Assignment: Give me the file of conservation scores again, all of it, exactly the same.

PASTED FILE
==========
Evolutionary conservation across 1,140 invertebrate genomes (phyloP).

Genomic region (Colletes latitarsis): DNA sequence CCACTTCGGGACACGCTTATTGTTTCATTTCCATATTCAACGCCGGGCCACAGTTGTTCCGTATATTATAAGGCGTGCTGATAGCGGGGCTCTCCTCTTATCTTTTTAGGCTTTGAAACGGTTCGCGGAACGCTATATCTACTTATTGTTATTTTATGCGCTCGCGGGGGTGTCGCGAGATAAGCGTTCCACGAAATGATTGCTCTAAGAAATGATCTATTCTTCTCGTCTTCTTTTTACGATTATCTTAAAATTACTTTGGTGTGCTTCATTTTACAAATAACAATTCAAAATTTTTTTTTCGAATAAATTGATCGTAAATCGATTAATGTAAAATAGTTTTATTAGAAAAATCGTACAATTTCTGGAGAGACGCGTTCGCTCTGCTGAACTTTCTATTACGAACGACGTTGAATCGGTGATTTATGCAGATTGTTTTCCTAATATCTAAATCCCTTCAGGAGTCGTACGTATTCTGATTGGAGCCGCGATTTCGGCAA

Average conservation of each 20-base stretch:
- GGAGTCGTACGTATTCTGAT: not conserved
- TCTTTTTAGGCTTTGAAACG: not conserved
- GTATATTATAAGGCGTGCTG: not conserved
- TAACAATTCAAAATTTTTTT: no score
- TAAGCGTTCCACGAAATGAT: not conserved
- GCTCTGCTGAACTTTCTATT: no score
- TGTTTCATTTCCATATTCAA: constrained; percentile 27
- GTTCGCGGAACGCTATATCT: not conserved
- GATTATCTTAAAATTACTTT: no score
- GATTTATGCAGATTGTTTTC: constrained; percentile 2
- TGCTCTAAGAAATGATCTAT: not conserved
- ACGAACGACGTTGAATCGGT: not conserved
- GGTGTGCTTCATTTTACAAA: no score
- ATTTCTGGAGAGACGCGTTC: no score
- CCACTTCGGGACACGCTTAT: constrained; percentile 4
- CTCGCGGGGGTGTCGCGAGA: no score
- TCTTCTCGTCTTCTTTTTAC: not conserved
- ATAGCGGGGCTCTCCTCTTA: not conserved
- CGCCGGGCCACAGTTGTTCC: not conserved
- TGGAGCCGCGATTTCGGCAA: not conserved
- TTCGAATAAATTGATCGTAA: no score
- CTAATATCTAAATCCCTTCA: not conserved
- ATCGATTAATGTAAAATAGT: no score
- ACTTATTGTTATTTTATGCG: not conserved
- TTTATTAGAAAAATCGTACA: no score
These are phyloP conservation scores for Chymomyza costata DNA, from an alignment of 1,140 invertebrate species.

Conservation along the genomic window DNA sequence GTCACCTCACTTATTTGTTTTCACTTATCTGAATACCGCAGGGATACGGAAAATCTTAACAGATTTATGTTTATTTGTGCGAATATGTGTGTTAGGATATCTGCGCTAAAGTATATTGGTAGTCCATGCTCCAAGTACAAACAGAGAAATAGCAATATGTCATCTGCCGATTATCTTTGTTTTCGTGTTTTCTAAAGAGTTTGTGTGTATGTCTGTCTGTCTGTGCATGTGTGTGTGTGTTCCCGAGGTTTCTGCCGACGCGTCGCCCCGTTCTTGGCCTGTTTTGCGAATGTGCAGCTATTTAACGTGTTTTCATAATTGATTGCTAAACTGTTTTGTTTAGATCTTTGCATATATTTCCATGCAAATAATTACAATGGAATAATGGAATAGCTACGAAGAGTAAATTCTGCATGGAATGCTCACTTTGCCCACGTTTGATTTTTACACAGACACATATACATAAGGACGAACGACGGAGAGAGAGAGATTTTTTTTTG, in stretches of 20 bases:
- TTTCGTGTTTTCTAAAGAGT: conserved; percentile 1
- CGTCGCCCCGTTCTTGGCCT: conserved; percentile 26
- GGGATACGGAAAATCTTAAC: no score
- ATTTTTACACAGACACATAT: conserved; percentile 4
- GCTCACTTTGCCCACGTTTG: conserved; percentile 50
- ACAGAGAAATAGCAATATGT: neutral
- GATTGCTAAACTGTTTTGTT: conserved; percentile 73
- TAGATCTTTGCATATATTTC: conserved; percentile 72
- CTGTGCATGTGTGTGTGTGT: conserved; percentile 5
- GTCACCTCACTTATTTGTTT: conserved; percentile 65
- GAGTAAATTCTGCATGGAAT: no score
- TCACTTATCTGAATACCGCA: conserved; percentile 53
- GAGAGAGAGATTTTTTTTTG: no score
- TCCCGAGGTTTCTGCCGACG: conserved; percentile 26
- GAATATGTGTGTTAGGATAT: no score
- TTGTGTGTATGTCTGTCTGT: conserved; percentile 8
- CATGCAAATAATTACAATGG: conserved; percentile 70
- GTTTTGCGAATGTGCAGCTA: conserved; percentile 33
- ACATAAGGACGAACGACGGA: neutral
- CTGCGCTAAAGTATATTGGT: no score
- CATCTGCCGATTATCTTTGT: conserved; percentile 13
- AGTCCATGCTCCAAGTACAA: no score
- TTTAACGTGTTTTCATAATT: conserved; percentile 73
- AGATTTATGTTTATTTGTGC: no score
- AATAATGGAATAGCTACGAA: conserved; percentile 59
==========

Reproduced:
Evolutionary conservation across 1,140 invertebrate genomes (phyloP).

Genomic region (Colletes latitarsis): DNA sequence CCACTTCGGGACACGCTTATTGTTTCATTTCCATATTCAACGCCGGGCCACAGTTGTTCCGTATATTATAAGGCGTGCTGATAGCGGGGCTCTCCTCTTATCTTTTTAGGCTTTGAAACGGTTCGCGGAACGCTATATCTACTTATTGTTATTTTATGCGCTCGCGGGGGTGTCGCGAGATAAGCGTTCCACGAAATGATTGCTCTAAGAAATGATCTATTCTTCTCGTCTTCTTTTTACGATTATCTTAAAATTACTTTGGTGTGCTTCATTTTACAAATAACAATTCAAAATTTTTTTTTCGAATAAATTGATCGTAAATCGATTAATGTAAAATAGTTTTATTAGAAAAATCGTACAATTTCTGGAGAGACGCGTTCGCTCTGCTGAACTTTCTATTACGAACGACGTTGAATCGGTGATTTATGCAGATTGTTTTCCTAATATCTAAATCCCTTCAGGAGTCGTACGTATTCTGATTGGAGCCGCGATTTCGGCAA

Average conservation of each 20-base stretch:
- GGAGTCGTACGTATTCTGAT: not conserved
- TCTTTTTAGGCTTTGAAACG: not conserved
- GTATATTATAAGGCGTGCTG: not conserved
- TAACAATTCAAAATTTTTTT: no score
- TAAGCGTTCCACGAAATGAT: not conserved
- GCTCTGCTGAACTTTCTATT: no score
- TGTTTCATTTCCATATTCAA: constrained; percentile 27
- GTTCGCGGAACGCTATATCT: not conserved
- GATTATCTTAAAATTACTTT: no score
- GATTTATGCAGATTGTTTTC: constrained; percentile 2
- TGCTCTAAGAAATGATCTAT: not conserved
- ACGAACGACGTTGAATCGGT: not conserved
- GGTGTGCTTCATTTTACAAA: no score
- ATTTCTGGAGAGACGCGTTC: no score
- CCACTTCGGGACACGCTTAT: constrained; percentile 4
- CTCGCGGGGGTGTCGCGAGA: no score
- TCTTCTCGTCTTCTTTTTAC: not conserved
- ATAGCGGGGCTCTCCTCTTA: not conserved
- CGCCGGGCCACAGTTGTTCC: not conserved
- TGGAGCCGCGATTTCGGCAA: not conserved
- TTCGAATAAATTGATCGTAA: no score
- CTAATATCTAAATCCCTTCA: not conserved
- ATCGATTAATGTAAAATAGT: no score
- ACTTATTGTTATTTTATGCG: not conserved
- TTTATTAGAAAAATCGTACA: no score
These are phyloP conservation scores for Chymomyza costata DNA, from an alignment of 1,140 invertebrate species.

Conservation along the genomic window DNA sequence GTCACCTCACTTATTTGTTTTCACTTATCTGAATACCGCAGGGATACGGAAAATCTTAACAGATTTATGTTTATTTGTGCGAATATGTGTGTTAGGATATCTGCGCTAAAGTATATTGGTAGTCCATGCTCCAAGTACAAACAGAGAAATAGCAATATGTCATCTGCCGATTATCTTTGTTTTCGTGTTTTCTAAAGAGTTTGTGTGTATGTCTGTCTGTCTGTGCATGTGTGTGTGTGTTCCCGAGGTTTCTGCCGACGCGTCGCCCCGTTCTTGGCCTGTTTTGCGAATGTGCAGCTATTTAACGTGTTTTCATAATTGATTGCTAAACTGTTTTGTTTAGATCTTTGCATATATTTCCATGCAAATAATTACAATGGAATAATGGAATAGCTACGAAGAGTAAATTCTGCATGGAATGCTCACTTTGCCCACGTTTGATTTTTACACAGACACATATACATAAGGACGAACGACGGAGAGAGAGAGATTTTTTTTTG, in stretches of 20 bases:
- TTTCGTGTTTTCTAAAGAGT: conserved; percentile 1
- CGTCGCCCCGTTCTTGGCCT: conserved; percentile 26
- GGGATACGGAAAATCTTAAC: no score
- ATTTTTACACAGACACATAT: conserved; percentile 4
- GCTCACTTTGCCCACGTTTG: conserved; percentile 50
- ACAGAGAAATAGCAATATGT: neutral
- GATTGCTAAACTGTTTTGTT: conserved; percentile 73
- TAGATCTTTGCATATATTTC: conserved; percentile 72
- CTGTGCATGTGTGTGTGTGT: conserved; percentile 5
- GTCACCTCACTTATTTGTTT: conserved; percentile 65
- GAGTAAATTCTGCATGGAAT: no score
- TCACTTATCTGAATACCGCA: conserved; percentile 53
- GAGAGAGAGATTTTTTTTTG: no score
- TCCCGAGGTTTCTGCCGACG: conserved; percentile 26
- GAATATGTGTGTTAGGATAT: no score
- TTGTGTGTATGTCTGTCTGT: conserved; percentile 8
- CATGCAAATAATTACAATGG: conserved; percentile 70
- GTTTTGCGAATGTGCAGCTA: conserved; percentile 33
- ACATAAGGACGAACGACGGA: neutral
- CTGCGCTAAAGTATATTGGT: no score
- CATCTGCCGATTATCTTTGT: conserved; percentile 13
- AGTCCATGCTCCAAGTACAA: no score
- TTTAACGTGTTTTCATAATT: conserved; percentile 73
- AGATTTATGTTTATTTGTGC: no score
- AATAATGGAATAGCTACGAA: conserved; percentile 59